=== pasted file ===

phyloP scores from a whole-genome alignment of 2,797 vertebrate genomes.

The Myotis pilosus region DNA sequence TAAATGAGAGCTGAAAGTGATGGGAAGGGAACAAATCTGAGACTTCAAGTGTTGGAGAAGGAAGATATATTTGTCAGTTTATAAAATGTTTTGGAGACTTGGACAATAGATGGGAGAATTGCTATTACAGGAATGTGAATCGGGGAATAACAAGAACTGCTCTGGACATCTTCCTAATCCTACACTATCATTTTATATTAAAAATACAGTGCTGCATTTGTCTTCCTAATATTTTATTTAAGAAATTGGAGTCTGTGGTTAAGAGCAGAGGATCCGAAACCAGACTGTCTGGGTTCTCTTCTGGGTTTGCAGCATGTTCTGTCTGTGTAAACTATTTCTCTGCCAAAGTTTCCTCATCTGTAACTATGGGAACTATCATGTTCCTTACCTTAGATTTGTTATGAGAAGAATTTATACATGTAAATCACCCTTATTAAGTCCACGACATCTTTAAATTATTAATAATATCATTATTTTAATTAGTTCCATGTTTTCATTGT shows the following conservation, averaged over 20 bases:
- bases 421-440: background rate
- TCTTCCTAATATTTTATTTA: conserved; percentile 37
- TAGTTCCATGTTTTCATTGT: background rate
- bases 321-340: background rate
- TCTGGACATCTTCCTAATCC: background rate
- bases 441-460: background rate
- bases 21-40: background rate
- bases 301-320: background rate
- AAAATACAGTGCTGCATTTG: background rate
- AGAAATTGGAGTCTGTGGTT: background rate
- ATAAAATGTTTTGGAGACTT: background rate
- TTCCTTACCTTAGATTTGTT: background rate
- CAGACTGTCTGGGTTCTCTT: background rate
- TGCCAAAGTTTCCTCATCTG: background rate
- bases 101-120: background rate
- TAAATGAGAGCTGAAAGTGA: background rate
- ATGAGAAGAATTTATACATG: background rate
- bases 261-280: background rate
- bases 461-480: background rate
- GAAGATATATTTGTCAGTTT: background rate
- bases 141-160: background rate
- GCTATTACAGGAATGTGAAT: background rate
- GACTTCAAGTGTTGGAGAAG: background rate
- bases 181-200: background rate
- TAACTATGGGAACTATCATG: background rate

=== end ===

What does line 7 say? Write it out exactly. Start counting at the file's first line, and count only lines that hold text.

- TCTGGACATCTTCCTAATCC: background rate